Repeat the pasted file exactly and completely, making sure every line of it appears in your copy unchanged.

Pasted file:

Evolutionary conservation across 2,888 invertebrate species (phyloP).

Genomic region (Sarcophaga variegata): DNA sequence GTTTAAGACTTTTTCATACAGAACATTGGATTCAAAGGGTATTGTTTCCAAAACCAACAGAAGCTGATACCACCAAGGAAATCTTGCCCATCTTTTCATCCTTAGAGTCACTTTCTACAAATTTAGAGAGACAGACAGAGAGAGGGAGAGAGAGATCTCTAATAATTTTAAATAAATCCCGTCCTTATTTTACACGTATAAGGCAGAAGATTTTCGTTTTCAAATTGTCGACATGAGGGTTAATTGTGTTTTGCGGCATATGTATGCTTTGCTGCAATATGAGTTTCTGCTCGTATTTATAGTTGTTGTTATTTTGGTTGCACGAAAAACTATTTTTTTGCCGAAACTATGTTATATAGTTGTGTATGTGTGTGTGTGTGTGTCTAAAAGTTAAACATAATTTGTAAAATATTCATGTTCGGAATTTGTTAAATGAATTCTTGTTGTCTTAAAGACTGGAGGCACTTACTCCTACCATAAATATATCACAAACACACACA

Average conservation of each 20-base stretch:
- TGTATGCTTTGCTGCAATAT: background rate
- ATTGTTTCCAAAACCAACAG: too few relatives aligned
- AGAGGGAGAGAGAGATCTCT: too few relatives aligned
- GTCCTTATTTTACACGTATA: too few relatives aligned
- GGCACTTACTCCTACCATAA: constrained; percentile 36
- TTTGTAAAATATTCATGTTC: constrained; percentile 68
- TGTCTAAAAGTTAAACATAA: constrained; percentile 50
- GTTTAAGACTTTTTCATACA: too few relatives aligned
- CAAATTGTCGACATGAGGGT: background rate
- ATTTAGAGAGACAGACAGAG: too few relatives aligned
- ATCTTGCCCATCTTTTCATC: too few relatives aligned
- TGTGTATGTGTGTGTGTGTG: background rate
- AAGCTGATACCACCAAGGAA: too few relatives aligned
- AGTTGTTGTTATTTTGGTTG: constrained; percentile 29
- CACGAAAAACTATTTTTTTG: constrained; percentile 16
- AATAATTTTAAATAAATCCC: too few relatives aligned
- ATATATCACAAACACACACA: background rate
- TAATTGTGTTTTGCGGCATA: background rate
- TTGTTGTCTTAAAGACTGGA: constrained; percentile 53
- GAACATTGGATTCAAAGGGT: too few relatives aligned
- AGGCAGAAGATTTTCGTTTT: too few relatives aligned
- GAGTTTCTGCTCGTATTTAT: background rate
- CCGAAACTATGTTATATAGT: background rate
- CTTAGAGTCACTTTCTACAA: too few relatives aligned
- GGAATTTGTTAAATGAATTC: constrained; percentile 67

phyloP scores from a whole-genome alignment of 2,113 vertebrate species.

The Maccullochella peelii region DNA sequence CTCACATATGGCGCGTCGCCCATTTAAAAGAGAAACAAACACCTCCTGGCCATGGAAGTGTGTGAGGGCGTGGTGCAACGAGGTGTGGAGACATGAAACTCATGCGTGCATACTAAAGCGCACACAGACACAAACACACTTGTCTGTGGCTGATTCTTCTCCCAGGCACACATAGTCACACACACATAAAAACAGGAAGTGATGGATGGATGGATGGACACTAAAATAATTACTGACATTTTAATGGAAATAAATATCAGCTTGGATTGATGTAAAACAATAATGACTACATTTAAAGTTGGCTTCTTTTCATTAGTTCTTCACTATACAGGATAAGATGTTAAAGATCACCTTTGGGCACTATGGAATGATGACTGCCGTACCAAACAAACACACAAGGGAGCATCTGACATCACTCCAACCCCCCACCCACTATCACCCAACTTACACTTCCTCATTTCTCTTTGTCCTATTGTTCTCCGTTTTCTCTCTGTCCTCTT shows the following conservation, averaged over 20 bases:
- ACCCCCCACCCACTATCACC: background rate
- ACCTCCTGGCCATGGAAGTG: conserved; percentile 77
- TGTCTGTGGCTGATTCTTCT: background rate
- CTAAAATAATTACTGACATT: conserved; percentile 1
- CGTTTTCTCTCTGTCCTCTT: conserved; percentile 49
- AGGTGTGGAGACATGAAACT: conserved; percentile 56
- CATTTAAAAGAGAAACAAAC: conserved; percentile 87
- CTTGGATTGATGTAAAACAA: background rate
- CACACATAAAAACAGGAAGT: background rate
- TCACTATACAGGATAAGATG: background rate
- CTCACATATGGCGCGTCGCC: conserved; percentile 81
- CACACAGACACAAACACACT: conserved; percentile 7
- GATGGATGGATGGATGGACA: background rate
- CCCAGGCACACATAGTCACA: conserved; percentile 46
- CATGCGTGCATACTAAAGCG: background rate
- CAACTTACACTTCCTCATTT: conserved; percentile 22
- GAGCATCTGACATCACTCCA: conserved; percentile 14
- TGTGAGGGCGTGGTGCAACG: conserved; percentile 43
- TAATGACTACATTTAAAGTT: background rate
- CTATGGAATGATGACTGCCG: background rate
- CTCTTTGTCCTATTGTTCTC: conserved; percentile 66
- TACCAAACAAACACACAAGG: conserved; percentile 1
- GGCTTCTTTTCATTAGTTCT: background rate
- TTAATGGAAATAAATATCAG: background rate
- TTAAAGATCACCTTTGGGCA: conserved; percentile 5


Evolutionary conservation across 2,888 invertebrate species (phyloP).

Genomic region (Sarcophaga variegata): DNA sequence GTTTAAGACTTTTTCATACAGAACATTGGATTCAAAGGGTATTGTTTCCAAAACCAACAGAAGCTGATACCACCAAGGAAATCTTGCCCATCTTTTCATCCTTAGAGTCACTTTCTACAAATTTAGAGAGACAGACAGAGAGAGGGAGAGAGAGATCTCTAATAATTTTAAATAAATCCCGTCCTTATTTTACACGTATAAGGCAGAAGATTTTCGTTTTCAAATTGTCGACATGAGGGTTAATTGTGTTTTGCGGCATATGTATGCTTTGCTGCAATATGAGTTTCTGCTCGTATTTATAGTTGTTGTTATTTTGGTTGCACGAAAAACTATTTTTTTGCCGAAACTATGTTATATAGTTGTGTATGTGTGTGTGTGTGTGTCTAAAAGTTAAACATAATTTGTAAAATATTCATGTTCGGAATTTGTTAAATGAATTCTTGTTGTCTTAAAGACTGGAGGCACTTACTCCTACCATAAATATATCACAAACACACACA

Average conservation of each 20-base stretch:
- TGTATGCTTTGCTGCAATAT: background rate
- ATTGTTTCCAAAACCAACAG: too few relatives aligned
- AGAGGGAGAGAGAGATCTCT: too few relatives aligned
- GTCCTTATTTTACACGTATA: too few relatives aligned
- GGCACTTACTCCTACCATAA: constrained; percentile 36
- TTTGTAAAATATTCATGTTC: constrained; percentile 68
- TGTCTAAAAGTTAAACATAA: constrained; percentile 50
- GTTTAAGACTTTTTCATACA: too few relatives aligned
- CAAATTGTCGACATGAGGGT: background rate
- ATTTAGAGAGACAGACAGAG: too few relatives aligned
- ATCTTGCCCATCTTTTCATC: too few relatives aligned
- TGTGTATGTGTGTGTGTGTG: background rate
- AAGCTGATACCACCAAGGAA: too few relatives aligned
- AGTTGTTGTTATTTTGGTTG: constrained; percentile 29
- CACGAAAAACTATTTTTTTG: constrained; percentile 16
- AATAATTTTAAATAAATCCC: too few relatives aligned
- ATATATCACAAACACACACA: background rate
- TAATTGTGTTTTGCGGCATA: background rate
- TTGTTGTCTTAAAGACTGGA: constrained; percentile 53
- GAACATTGGATTCAAAGGGT: too few relatives aligned
- AGGCAGAAGATTTTCGTTTT: too few relatives aligned
- GAGTTTCTGCTCGTATTTAT: background rate
- CCGAAACTATGTTATATAGT: background rate
- CTTAGAGTCACTTTCTACAA: too few relatives aligned
- GGAATTTGTTAAATGAATTC: constrained; percentile 67

phyloP scores from a whole-genome alignment of 2,113 vertebrate species.

The Maccullochella peelii region DNA sequence CTCACATATGGCGCGTCGCCCATTTAAAAGAGAAACAAACACCTCCTGGCCATGGAAGTGTGTGAGGGCGTGGTGCAACGAGGTGTGGAGACATGAAACTCATGCGTGCATACTAAAGCGCACACAGACACAAACACACTTGTCTGTGGCTGATTCTTCTCCCAGGCACACATAGTCACACACACATAAAAACAGGAAGTGATGGATGGATGGATGGACACTAAAATAATTACTGACATTTTAATGGAAATAAATATCAGCTTGGATTGATGTAAAACAATAATGACTACATTTAAAGTTGGCTTCTTTTCATTAGTTCTTCACTATACAGGATAAGATGTTAAAGATCACCTTTGGGCACTATGGAATGATGACTGCCGTACCAAACAAACACACAAGGGAGCATCTGACATCACTCCAACCCCCCACCCACTATCACCCAACTTACACTTCCTCATTTCTCTTTGTCCTATTGTTCTCCGTTTTCTCTCTGTCCTCTT shows the following conservation, averaged over 20 bases:
- ACCCCCCACCCACTATCACC: background rate
- ACCTCCTGGCCATGGAAGTG: conserved; percentile 77
- TGTCTGTGGCTGATTCTTCT: background rate
- CTAAAATAATTACTGACATT: conserved; percentile 1
- CGTTTTCTCTCTGTCCTCTT: conserved; percentile 49
- AGGTGTGGAGACATGAAACT: conserved; percentile 56
- CATTTAAAAGAGAAACAAAC: conserved; percentile 87
- CTTGGATTGATGTAAAACAA: background rate
- CACACATAAAAACAGGAAGT: background rate
- TCACTATACAGGATAAGATG: background rate
- CTCACATATGGCGCGTCGCC: conserved; percentile 81
- CACACAGACACAAACACACT: conserved; percentile 7
- GATGGATGGATGGATGGACA: background rate
- CCCAGGCACACATAGTCACA: conserved; percentile 46
- CATGCGTGCATACTAAAGCG: background rate
- CAACTTACACTTCCTCATTT: conserved; percentile 22
- GAGCATCTGACATCACTCCA: conserved; percentile 14
- TGTGAGGGCGTGGTGCAACG: conserved; percentile 43
- TAATGACTACATTTAAAGTT: background rate
- CTATGGAATGATGACTGCCG: background rate
- CTCTTTGTCCTATTGTTCTC: conserved; percentile 66
- TACCAAACAAACACACAAGG: conserved; percentile 1
- GGCTTCTTTTCATTAGTTCT: background rate
- TTAATGGAAATAAATATCAG: background rate
- TTAAAGATCACCTTTGGGCA: conserved; percentile 5